Dr. Barry Maron graduated from Occidental College (Los Angeles) in 1963 and received his M.D. degree from Tulane University (New Orleans) in 1968. His cardiology fellowship was at the Johns Hopkins Hospital (Baltimore). He has been Director of the Hypertrophic Cardiomyopathy Center program at the Minneapolis Heart Institute Foundation for over 20 years (1993-present), and is currently Adjunct Professor of Medicine, at both Tufts School of Medicine and Mayo Clinic. Prior to that, he was Senior Investigator at the National Institutes of Health (National Heart, Lung and Blood Institute) Cardiology Branch for 21 years (1972-1993).
Among his awards are the Distinguished Alumnus Award from Tulane School of Medicine; Life Achievement Awards from European Society of Cardiology, Japanese Circulation Society and Israeli Heart Society; American Heart Association Heart and Stroke Award, Morgagni Award (Padua, Italy), Simon Dack Scholarship Award, and Distinguished Clinical Scientist Career Award (American College of Cardiology) in 2008.
Dr. Maron has authored 860 original peer-reviewed articles, book chapters and other contributions to the literature, as well as 325 abstracts and 7 books including the well-regarded “Hypertrophic Cardiomyopathy: For Patients, Their Families and Interested Physicians.”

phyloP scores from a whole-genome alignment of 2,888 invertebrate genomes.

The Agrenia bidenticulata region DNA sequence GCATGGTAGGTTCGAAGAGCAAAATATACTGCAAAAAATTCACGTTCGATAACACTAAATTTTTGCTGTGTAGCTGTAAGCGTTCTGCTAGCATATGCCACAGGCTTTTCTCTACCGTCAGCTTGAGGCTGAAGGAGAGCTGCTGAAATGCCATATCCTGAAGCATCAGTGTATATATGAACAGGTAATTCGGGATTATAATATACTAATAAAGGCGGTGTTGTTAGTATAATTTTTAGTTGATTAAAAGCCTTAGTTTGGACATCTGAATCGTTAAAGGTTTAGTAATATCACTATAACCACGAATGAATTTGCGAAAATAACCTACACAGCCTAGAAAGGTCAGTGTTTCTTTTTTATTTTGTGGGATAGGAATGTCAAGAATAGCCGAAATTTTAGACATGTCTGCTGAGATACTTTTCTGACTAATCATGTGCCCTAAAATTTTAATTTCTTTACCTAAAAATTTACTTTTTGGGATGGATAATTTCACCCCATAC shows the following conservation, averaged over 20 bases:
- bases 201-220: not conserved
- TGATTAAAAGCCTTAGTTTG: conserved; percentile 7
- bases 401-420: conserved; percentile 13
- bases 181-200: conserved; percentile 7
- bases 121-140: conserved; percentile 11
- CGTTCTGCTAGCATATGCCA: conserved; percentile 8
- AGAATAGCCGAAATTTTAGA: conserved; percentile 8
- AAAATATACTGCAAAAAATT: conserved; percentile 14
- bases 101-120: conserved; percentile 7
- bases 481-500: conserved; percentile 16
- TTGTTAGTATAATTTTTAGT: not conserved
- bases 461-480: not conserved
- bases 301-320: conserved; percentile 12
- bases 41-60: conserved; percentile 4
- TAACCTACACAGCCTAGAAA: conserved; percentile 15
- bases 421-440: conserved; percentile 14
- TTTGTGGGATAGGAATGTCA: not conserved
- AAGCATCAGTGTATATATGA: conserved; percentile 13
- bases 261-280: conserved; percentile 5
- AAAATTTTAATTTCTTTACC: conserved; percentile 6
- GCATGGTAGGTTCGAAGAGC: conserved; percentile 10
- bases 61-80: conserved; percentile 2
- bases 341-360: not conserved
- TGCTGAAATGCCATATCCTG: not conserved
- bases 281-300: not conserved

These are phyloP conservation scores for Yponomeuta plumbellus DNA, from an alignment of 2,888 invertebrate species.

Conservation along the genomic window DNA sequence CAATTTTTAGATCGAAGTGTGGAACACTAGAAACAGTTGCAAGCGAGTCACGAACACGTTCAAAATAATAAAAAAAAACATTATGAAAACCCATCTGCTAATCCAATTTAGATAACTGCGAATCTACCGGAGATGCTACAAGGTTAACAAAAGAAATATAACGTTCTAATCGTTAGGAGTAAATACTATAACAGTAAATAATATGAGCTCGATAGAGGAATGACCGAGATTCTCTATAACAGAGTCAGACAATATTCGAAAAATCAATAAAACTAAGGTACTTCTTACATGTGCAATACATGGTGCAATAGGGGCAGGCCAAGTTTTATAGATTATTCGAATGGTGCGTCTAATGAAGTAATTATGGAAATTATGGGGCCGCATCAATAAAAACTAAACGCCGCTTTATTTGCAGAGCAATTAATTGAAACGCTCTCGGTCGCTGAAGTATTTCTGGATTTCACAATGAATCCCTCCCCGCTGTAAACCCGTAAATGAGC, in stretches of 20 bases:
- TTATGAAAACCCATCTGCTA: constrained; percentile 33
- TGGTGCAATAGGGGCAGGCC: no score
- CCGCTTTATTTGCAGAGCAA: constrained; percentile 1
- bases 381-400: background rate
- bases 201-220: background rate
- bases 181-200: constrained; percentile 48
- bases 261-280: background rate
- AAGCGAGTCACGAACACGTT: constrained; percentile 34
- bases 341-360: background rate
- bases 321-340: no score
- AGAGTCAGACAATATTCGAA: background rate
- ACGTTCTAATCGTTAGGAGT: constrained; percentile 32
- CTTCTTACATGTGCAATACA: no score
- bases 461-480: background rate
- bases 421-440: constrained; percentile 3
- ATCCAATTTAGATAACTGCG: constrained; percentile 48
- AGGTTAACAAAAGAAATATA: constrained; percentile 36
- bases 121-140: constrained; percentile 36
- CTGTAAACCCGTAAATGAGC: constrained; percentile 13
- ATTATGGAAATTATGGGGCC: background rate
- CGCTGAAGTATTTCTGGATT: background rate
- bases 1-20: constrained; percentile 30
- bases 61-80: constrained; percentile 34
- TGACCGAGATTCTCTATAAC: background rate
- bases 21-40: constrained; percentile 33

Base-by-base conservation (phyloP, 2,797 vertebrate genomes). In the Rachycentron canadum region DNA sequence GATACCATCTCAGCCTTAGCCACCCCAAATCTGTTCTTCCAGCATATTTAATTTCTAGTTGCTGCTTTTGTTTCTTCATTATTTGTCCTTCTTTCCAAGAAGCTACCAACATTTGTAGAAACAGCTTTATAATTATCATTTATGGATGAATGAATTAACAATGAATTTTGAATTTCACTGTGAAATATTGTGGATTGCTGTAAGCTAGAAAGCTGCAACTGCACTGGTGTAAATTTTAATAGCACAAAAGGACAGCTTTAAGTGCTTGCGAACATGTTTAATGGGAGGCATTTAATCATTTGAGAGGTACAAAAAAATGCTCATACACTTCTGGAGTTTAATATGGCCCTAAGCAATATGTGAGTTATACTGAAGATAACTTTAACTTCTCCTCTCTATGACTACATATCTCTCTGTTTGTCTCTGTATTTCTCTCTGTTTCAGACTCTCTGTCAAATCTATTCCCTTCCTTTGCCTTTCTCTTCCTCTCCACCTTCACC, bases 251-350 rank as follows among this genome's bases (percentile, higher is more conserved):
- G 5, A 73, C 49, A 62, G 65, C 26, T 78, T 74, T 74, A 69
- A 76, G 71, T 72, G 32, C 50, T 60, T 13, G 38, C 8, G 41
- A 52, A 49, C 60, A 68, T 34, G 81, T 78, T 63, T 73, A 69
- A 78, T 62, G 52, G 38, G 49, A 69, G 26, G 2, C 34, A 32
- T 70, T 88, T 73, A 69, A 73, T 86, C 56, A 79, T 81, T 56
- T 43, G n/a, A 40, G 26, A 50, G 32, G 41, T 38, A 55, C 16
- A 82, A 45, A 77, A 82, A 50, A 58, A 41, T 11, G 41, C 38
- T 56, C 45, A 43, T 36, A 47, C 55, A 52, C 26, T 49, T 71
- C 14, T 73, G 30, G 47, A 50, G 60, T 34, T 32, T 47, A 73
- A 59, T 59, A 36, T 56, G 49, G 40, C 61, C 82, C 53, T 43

Dr. Maron's research initiatives have included diverse clinical and pathologic aspects of hypertrophic cardiomyopathy over a 40 year career, including development of risk stratification guidelines and introducing implantable defibrillators for effective prevention of sudden death in adults and children with hypertrophic cardiomyopathy. In addition, a new segment of cardiovascular medicine has been developed defining the causes of sudden death in trained athletes (including ventricular fibrillation due to blunt chest blows [commotio cordis]), strategies for preparticipation screening, and criteria for disqualification vs. eligibility with cardiovascular abnormalities.
Dr. Maron has been chair or co-chair of 12 ACC/AHA/ESC guidelines or consensus panel documents including all 3 Bethesda Conferences (#16, #26, #36) concerning criteria for disqualification of competitive athletes with cardiovascular disease, as well as major guidelines for management of hypertrophic cardiomyopathy in 2003 and 2011, and director of 9 international conferences on hypertrophic cardiomyopathy.